what makes the colour of the shell?

warren

Songster
12 Years
Sep 29, 2007
320
2
139
UK
My best layer has been laying all winter, most days. She used to lay brown eggs but they have gradually been getting lighter in colour. They are almost white now. My other hen hardly laid any eggs over winter and her eggs are very brown. They both eat the same diet. The brown layer has 'tanned' looking yellow-brown legs and the white layer now has pinky-white legs. I was wondering if something is being 'used up' from the body of the white layer. I am interested in what makes the colour of the shell, and if the hen needs something to improve her shells.
They are about 2.5 years old and in good health.
 

airmom1c05

Songster
11 Years
Feb 3, 2008
954
3
151
Raymond, Mississippi
Genetics determine egg shell color as far as I know. Do the hens have oyster shell available to them free choice at all times? My mixed hen't shells vary slightly in color from time to time. They are generally cream colored, but occasionally will be a bit lighter. Do you know if the combs and wattles af both these hens is bright red just before they lay? If the combs are ususally red just before they lay, that is a good sign. If suddenly the comb pigment is pinker, I would suggest having a stool sample checked by a local vet for worms. I don't know if worms/anemia can affect egg shell color; just guessing here.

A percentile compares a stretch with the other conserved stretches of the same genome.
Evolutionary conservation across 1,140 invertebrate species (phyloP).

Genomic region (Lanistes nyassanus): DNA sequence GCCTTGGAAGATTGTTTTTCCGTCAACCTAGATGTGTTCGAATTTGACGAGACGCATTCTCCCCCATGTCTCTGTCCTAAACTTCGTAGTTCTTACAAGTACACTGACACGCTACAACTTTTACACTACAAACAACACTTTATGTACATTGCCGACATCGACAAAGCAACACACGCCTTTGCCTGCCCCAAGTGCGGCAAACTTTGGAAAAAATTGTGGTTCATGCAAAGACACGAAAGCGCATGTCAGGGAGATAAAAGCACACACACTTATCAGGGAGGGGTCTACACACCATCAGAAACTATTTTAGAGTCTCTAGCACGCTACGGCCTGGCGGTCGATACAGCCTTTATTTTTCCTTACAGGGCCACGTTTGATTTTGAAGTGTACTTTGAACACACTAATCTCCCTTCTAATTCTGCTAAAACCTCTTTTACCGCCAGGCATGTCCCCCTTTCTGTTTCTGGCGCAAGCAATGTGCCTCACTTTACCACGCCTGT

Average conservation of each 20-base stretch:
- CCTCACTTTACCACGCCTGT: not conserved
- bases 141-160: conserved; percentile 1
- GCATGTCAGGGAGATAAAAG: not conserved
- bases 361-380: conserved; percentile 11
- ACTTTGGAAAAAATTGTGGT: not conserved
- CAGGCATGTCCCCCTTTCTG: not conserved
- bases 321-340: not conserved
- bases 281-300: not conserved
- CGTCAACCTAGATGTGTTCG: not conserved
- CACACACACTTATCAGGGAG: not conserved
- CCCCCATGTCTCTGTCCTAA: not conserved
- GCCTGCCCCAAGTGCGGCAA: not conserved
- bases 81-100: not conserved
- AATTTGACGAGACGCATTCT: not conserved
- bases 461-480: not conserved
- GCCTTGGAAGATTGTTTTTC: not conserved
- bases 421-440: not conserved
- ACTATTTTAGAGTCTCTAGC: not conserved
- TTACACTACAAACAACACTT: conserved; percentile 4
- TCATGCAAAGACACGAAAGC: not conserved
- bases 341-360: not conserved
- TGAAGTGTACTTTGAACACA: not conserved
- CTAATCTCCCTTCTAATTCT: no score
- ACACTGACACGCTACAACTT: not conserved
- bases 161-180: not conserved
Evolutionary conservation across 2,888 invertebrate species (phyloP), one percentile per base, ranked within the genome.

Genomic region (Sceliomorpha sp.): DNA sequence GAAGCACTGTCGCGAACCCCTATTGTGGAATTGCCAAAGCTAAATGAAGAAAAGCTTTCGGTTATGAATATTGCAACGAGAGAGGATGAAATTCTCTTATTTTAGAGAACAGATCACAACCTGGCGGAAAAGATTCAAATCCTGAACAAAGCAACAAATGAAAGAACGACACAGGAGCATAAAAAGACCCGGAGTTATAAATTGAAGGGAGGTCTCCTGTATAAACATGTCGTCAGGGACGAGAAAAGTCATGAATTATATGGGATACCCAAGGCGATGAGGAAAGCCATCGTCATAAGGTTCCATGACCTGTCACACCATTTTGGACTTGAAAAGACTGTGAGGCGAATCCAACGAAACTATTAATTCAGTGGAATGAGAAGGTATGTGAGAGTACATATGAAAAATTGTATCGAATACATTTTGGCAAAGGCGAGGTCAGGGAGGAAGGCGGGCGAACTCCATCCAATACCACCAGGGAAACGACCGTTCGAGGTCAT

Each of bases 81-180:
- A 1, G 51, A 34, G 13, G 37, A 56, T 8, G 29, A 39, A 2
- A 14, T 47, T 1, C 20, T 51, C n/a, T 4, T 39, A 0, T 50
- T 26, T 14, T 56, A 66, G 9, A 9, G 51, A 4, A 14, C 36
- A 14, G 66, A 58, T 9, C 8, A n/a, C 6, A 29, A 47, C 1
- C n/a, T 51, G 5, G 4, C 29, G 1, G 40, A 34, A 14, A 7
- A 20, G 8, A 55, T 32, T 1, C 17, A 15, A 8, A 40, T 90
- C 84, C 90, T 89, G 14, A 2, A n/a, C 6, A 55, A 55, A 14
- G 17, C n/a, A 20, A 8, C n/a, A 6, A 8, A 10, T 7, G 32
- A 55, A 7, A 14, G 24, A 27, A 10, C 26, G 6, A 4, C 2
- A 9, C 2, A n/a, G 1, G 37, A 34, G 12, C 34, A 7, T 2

Best wishes.
 
Last edited:

suburbanhomesteader

Songster
12 Years
Apr 5, 2007
430
3
151
Southern Dallas County, TX
From one of those articles:

Age of the bird
. As the brown egg-type bird ages, there is a corresponding decrease in eggshell pigment intensity. The exact reason for this is unknown. It is possibly due to the same quantity of pigment being dispersed over a larger surface area of shell as egg size increases with bird age or less pigment synthesis. As the hen ages it is normal for the tapered end of the egg to contain less pigment than the rounded end. Stress-related egg retention in the shell gland and subsequent amorphous calcium carbonate deposition on the shell surface have been identified as a major cause of pale eggs in older hens.


I also asked this question in a post this morning, and silkielover told me her birds had lighter eggs as they get older.
 

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